Wexford People

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Proposed plans for Rosslare Greenway rejected by councillors


The route of the proposed Rosslare to Waterford Greenway

The route of the proposed Rosslare to Waterford Greenway

The route of the proposed Rosslare to Waterford Greenway

Plans for a greenway from Rosslare to Waterford may have to be revised after local councillors questioned the design of the proposed project.

At the meeting of Rosslare Municipal District on Monday last Senior Engineer Brian Galvin and Executive Engineer Fintan Ryan provided an update on the 57.5km greenway which is centred around the out-of-service Rosslare Strand to Waterford rail corridor.

Beginning at Rosslare Europort, the proposed route would travel adjacent to the Dublin to Rosslare Europort railway line for 6.2km before reaching Rosslare Strand.

From there it would follow the existing railway line through Bridgetown, Wellingtonbridge and Campile for 48kms and connect with the New Ross to Waterford greenway.

However, having walked the route two days previously, Cathaoirleach Ger Carthy had one serious issue with its layout.

'I'm led to believe the greenway is to be installed on the inner side of the track, not the coastal side.

'I wouldn't be in favour of that. And I'd encourage the councillors not to agree to have that installed in a field five or six feet below the railway line.

'There isn't much point in us as a council agreeing to a greenway that's buried down in a field. It doesn't give the appropriate views similar to that of the Waterford greenway. We need the best possible product for this area,' said the Councillor.

Explaining why the decision had been taken to place the route on the inner side of the track Mr Galvin said their thinking had been influenced by the threat of coastal erosion.

'This is a very significant investment and we have to have certainty in how we invest this money and that the work is going to be protected. For that reason we've stayed on the landside of the existing railway line.

'We don't have any certainty that Irish Rail is going to proect that whole section from coastal erosion,' he said.

In response Cllr Carthy said, 'I presume they (Irish Rail) are not going to allow their railway line to fall into the sea. They must have a defined distance from the line to the coast, which they must have to allow safe usage of train.

'I think we have to go back to the drawing board in relation to this. The members of the Council will have to go out and walk the line because we can't agree to where it's going.

'It's disappointing we've engaged and spent hundreds of thousands on consultants and this is what they come up with. That's the best they can do.'

Reminding the Cathaoirleach funding for the project had already been secured and that they needed to be at the planning stage to guarantee funds for the next step in the project, Mr Galvin said the consultants had already walked the line but that he was happy to organise for the councillors to do the same in the New Year.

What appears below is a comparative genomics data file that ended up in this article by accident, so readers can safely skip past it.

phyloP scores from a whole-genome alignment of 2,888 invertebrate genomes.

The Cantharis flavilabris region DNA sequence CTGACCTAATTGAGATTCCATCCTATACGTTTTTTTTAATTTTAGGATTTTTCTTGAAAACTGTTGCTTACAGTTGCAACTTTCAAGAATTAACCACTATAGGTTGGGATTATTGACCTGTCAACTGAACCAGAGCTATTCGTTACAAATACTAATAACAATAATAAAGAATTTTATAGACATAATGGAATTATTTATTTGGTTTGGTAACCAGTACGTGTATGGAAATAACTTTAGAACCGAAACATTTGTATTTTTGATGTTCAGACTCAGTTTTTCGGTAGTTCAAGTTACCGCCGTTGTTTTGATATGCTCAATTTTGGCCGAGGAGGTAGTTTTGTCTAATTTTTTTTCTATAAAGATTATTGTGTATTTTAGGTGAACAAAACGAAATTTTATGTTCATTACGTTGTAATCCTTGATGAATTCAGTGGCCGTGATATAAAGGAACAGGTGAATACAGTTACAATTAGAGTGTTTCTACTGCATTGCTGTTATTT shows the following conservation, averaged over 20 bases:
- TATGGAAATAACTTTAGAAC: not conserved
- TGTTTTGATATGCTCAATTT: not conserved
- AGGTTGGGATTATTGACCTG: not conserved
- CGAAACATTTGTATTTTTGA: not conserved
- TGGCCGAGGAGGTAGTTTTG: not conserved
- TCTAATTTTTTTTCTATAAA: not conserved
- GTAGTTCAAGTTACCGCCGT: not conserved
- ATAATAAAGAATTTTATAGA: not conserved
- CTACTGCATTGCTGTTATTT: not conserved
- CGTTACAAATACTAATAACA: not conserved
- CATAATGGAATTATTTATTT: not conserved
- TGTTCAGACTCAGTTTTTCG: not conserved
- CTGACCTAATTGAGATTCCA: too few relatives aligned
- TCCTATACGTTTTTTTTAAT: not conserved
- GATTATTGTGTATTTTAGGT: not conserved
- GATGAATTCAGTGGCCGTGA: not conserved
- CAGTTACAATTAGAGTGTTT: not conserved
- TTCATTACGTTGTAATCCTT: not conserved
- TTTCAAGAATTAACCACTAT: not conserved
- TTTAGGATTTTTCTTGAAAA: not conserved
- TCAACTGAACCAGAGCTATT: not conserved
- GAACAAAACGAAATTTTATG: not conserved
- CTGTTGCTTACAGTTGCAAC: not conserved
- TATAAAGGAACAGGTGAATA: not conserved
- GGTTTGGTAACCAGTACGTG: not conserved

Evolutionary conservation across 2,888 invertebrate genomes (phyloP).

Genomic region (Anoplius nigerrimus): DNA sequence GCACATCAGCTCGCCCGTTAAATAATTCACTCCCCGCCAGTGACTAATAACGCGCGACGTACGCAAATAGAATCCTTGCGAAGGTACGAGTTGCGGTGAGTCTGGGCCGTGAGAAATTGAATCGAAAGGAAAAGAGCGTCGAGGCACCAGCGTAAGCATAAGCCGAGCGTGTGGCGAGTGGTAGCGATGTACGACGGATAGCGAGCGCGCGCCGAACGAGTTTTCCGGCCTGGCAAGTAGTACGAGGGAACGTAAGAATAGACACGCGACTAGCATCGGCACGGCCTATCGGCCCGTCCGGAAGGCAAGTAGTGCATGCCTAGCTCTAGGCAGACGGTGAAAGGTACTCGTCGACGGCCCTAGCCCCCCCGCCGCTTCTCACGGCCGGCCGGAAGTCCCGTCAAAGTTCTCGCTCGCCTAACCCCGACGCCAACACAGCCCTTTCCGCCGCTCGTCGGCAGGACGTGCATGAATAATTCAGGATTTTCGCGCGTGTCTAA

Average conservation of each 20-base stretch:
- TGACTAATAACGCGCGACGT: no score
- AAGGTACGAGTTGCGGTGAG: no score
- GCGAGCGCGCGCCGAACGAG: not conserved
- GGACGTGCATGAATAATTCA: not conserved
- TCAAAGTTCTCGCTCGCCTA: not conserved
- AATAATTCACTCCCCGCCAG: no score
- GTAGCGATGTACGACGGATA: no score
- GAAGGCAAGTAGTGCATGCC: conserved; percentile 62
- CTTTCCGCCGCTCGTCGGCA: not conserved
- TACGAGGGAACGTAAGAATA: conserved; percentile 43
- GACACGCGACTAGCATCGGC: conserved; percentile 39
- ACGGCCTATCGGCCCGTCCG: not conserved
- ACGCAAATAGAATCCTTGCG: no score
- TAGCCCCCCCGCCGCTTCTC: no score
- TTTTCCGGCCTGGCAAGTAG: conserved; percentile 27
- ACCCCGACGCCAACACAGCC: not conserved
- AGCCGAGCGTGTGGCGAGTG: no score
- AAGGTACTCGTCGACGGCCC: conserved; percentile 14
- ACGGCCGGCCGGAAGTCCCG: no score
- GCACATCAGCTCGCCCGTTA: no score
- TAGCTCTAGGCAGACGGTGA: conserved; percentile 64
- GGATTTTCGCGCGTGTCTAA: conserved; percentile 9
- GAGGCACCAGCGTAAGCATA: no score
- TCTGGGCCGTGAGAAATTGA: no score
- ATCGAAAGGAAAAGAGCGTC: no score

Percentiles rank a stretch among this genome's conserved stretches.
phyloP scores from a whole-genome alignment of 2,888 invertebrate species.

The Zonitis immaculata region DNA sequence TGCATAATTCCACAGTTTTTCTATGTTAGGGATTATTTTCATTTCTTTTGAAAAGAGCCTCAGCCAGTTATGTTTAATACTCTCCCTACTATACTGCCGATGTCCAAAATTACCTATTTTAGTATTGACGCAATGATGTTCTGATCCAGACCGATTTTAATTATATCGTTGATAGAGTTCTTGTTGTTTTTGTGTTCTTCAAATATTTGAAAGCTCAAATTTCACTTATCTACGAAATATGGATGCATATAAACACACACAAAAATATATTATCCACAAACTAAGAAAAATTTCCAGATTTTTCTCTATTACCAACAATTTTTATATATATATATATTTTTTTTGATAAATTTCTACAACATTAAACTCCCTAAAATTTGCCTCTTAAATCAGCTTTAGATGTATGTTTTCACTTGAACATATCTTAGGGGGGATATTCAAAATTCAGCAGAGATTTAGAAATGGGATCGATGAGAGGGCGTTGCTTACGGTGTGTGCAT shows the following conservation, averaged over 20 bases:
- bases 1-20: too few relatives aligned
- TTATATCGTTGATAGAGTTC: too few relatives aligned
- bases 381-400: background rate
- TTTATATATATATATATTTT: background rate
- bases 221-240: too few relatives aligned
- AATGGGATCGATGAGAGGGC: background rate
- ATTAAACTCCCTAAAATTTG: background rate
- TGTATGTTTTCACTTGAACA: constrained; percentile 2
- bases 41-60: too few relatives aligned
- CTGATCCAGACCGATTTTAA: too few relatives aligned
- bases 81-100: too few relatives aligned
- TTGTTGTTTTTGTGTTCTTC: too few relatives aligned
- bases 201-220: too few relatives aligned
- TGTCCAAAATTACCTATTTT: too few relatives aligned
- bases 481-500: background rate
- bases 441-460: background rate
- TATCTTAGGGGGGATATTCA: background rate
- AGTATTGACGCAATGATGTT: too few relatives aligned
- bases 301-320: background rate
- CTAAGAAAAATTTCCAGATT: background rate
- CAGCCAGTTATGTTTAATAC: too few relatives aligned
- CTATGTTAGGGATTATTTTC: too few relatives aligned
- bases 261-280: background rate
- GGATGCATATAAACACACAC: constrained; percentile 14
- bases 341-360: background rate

Underlining the importance of having the route on the coastal side, Cllr Carthy said, 'We have to make the best possible product, and as far as I'm concerned it's not the best option.

'The most scenic route, most attractive route is on the coastal side.

There's no point in doing anything in haste because of funding, we were lucky enough to get in on the New Ross greenway, and we'll get the money for the Rosslare one, but we have to do it right.'

Fine Gael Councillor Jim Moore had a further suggestion, a compromise of sorts. 'It's very low-lying at the loss of views, is there a measure to raise the route for the scenic views?' he asked.

This suggestion was accepted by Mr Galvin and Mr Ryan as a possible solution before Cllr Lisa McDonald said a decision needed to be made sooner rather than later.

'I've cycled all of greenways in Ireland, some are scenic, some aren't, but they are being all used.

'We're crying out for a greenway in Wexford and I'd like to see it completed before my arthritis sets in.'

As part of the proposed greenway a new one-way system would be implemented in Rosslare Strand allowing for a circulation system on Station Road, Coast Road and Mauritiustown Road, which would facilitate the introduction of high quality facilities for pedestrians and cyclists.

'It's very important this comes through Rosslare Strand; from the perspective of Rosslare this is a town with significant tourism interest and it has a beautiful beach,' said Mr Galvin.

'We're anxious that the beach be used and people be brought into town and very anxious we ensure adequate and proper provisions for those using it and those in the town.

And continue to have parking without inconveniencing residents.'

In addition, the design would see two pedestrian bridges installed over the railway line at Station Road and Mauritiustown Road.

And although he had his reservations about the overall design of the project, Cllr Carthy was eager to see work on both the one-way system and the bridges begin as early as possible.

'I don't think there's any impediment to them going ahead now. We have the consent of Irish Rail, it may take a number of months, but those works should commence immediately,' he said.

Mr Galvin however, said this came with complications of its own.

'Those works are proposed as part of the greenway project. We have to be careful in terms of project splitting, there can be difficulties if anyone tries to split the project.'

In terms of timeline, Mr Galvin said a planning application needed to be submitted in An Bord Pleanála in the New Year and that it would take approximately 8-10 months for a decision to be made. At that point the engineers would compile a detailed design and prepare documents for tender.

Wexford People